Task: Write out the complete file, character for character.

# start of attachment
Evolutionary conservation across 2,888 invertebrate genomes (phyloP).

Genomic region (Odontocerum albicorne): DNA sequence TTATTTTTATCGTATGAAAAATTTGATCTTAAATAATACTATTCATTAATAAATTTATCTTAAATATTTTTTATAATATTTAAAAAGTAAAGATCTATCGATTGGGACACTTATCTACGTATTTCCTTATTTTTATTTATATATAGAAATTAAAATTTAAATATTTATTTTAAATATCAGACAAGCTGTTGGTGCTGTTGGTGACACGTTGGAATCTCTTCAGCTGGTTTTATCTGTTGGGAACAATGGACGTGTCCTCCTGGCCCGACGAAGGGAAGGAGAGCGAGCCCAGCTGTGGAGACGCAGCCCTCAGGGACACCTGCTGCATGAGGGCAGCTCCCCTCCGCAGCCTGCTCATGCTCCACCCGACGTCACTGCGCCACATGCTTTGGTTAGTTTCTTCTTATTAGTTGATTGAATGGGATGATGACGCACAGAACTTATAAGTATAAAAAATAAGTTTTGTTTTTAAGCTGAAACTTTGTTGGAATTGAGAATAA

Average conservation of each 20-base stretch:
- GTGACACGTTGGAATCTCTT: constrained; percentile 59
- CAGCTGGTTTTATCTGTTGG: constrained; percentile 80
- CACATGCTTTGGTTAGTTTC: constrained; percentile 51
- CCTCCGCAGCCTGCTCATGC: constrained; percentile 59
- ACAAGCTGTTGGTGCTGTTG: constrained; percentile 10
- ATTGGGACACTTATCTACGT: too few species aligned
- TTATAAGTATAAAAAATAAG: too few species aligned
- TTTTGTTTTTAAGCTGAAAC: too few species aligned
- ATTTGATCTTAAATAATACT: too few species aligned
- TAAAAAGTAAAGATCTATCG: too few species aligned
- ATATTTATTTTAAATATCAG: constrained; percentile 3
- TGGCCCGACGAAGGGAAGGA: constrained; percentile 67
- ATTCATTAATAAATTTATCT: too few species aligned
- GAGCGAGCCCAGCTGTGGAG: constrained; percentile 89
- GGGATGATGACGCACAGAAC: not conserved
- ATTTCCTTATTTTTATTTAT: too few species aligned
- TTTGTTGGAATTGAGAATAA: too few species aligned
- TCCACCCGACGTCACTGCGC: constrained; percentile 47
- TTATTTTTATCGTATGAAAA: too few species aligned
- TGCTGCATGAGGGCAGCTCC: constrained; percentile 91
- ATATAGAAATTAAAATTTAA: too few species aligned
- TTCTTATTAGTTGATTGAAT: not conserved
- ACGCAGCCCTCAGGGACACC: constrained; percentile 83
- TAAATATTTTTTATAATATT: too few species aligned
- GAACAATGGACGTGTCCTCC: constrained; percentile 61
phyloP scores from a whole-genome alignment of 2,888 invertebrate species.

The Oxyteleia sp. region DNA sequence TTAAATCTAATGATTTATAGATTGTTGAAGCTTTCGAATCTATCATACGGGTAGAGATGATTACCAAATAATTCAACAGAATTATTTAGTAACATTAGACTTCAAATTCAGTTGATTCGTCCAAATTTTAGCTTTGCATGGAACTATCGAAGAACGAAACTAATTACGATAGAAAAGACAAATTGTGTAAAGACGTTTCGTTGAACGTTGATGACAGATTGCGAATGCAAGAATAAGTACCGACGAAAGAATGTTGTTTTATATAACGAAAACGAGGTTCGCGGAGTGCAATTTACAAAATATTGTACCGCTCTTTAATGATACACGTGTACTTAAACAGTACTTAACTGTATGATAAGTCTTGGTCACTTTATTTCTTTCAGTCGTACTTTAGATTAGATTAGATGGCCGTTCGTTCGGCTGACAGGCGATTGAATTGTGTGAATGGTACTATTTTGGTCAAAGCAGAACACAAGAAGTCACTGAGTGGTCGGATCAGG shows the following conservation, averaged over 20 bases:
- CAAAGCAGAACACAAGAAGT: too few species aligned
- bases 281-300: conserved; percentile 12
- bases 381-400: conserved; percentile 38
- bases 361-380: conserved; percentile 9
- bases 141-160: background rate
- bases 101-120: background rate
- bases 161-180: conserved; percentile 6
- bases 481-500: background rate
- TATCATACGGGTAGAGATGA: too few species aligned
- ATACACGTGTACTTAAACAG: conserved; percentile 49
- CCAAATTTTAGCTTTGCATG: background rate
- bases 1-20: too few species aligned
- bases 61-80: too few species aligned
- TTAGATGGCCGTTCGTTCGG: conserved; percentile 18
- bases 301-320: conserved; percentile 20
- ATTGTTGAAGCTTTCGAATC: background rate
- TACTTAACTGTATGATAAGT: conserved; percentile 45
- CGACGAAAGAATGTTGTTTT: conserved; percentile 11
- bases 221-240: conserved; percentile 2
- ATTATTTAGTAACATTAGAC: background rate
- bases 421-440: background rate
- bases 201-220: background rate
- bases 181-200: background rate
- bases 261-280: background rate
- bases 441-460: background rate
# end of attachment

Evolutionary conservation across 2,888 invertebrate genomes (phyloP).

Genomic region (Odontocerum albicorne): DNA sequence TTATTTTTATCGTATGAAAAATTTGATCTTAAATAATACTATTCATTAATAAATTTATCTTAAATATTTTTTATAATATTTAAAAAGTAAAGATCTATCGATTGGGACACTTATCTACGTATTTCCTTATTTTTATTTATATATAGAAATTAAAATTTAAATATTTATTTTAAATATCAGACAAGCTGTTGGTGCTGTTGGTGACACGTTGGAATCTCTTCAGCTGGTTTTATCTGTTGGGAACAATGGACGTGTCCTCCTGGCCCGACGAAGGGAAGGAGAGCGAGCCCAGCTGTGGAGACGCAGCCCTCAGGGACACCTGCTGCATGAGGGCAGCTCCCCTCCGCAGCCTGCTCATGCTCCACCCGACGTCACTGCGCCACATGCTTTGGTTAGTTTCTTCTTATTAGTTGATTGAATGGGATGATGACGCACAGAACTTATAAGTATAAAAAATAAGTTTTGTTTTTAAGCTGAAACTTTGTTGGAATTGAGAATAA

Average conservation of each 20-base stretch:
- GTGACACGTTGGAATCTCTT: constrained; percentile 59
- CAGCTGGTTTTATCTGTTGG: constrained; percentile 80
- CACATGCTTTGGTTAGTTTC: constrained; percentile 51
- CCTCCGCAGCCTGCTCATGC: constrained; percentile 59
- ACAAGCTGTTGGTGCTGTTG: constrained; percentile 10
- ATTGGGACACTTATCTACGT: too few species aligned
- TTATAAGTATAAAAAATAAG: too few species aligned
- TTTTGTTTTTAAGCTGAAAC: too few species aligned
- ATTTGATCTTAAATAATACT: too few species aligned
- TAAAAAGTAAAGATCTATCG: too few species aligned
- ATATTTATTTTAAATATCAG: constrained; percentile 3
- TGGCCCGACGAAGGGAAGGA: constrained; percentile 67
- ATTCATTAATAAATTTATCT: too few species aligned
- GAGCGAGCCCAGCTGTGGAG: constrained; percentile 89
- GGGATGATGACGCACAGAAC: not conserved
- ATTTCCTTATTTTTATTTAT: too few species aligned
- TTTGTTGGAATTGAGAATAA: too few species aligned
- TCCACCCGACGTCACTGCGC: constrained; percentile 47
- TTATTTTTATCGTATGAAAA: too few species aligned
- TGCTGCATGAGGGCAGCTCC: constrained; percentile 91
- ATATAGAAATTAAAATTTAA: too few species aligned
- TTCTTATTAGTTGATTGAAT: not conserved
- ACGCAGCCCTCAGGGACACC: constrained; percentile 83
- TAAATATTTTTTATAATATT: too few species aligned
- GAACAATGGACGTGTCCTCC: constrained; percentile 61
phyloP scores from a whole-genome alignment of 2,888 invertebrate species.

The Oxyteleia sp. region DNA sequence TTAAATCTAATGATTTATAGATTGTTGAAGCTTTCGAATCTATCATACGGGTAGAGATGATTACCAAATAATTCAACAGAATTATTTAGTAACATTAGACTTCAAATTCAGTTGATTCGTCCAAATTTTAGCTTTGCATGGAACTATCGAAGAACGAAACTAATTACGATAGAAAAGACAAATTGTGTAAAGACGTTTCGTTGAACGTTGATGACAGATTGCGAATGCAAGAATAAGTACCGACGAAAGAATGTTGTTTTATATAACGAAAACGAGGTTCGCGGAGTGCAATTTACAAAATATTGTACCGCTCTTTAATGATACACGTGTACTTAAACAGTACTTAACTGTATGATAAGTCTTGGTCACTTTATTTCTTTCAGTCGTACTTTAGATTAGATTAGATGGCCGTTCGTTCGGCTGACAGGCGATTGAATTGTGTGAATGGTACTATTTTGGTCAAAGCAGAACACAAGAAGTCACTGAGTGGTCGGATCAGG shows the following conservation, averaged over 20 bases:
- CAAAGCAGAACACAAGAAGT: too few species aligned
- bases 281-300: conserved; percentile 12
- bases 381-400: conserved; percentile 38
- bases 361-380: conserved; percentile 9
- bases 141-160: background rate
- bases 101-120: background rate
- bases 161-180: conserved; percentile 6
- bases 481-500: background rate
- TATCATACGGGTAGAGATGA: too few species aligned
- ATACACGTGTACTTAAACAG: conserved; percentile 49
- CCAAATTTTAGCTTTGCATG: background rate
- bases 1-20: too few species aligned
- bases 61-80: too few species aligned
- TTAGATGGCCGTTCGTTCGG: conserved; percentile 18
- bases 301-320: conserved; percentile 20
- ATTGTTGAAGCTTTCGAATC: background rate
- TACTTAACTGTATGATAAGT: conserved; percentile 45
- CGACGAAAGAATGTTGTTTT: conserved; percentile 11
- bases 221-240: conserved; percentile 2
- ATTATTTAGTAACATTAGAC: background rate
- bases 421-440: background rate
- bases 201-220: background rate
- bases 181-200: background rate
- bases 261-280: background rate
- bases 441-460: background rate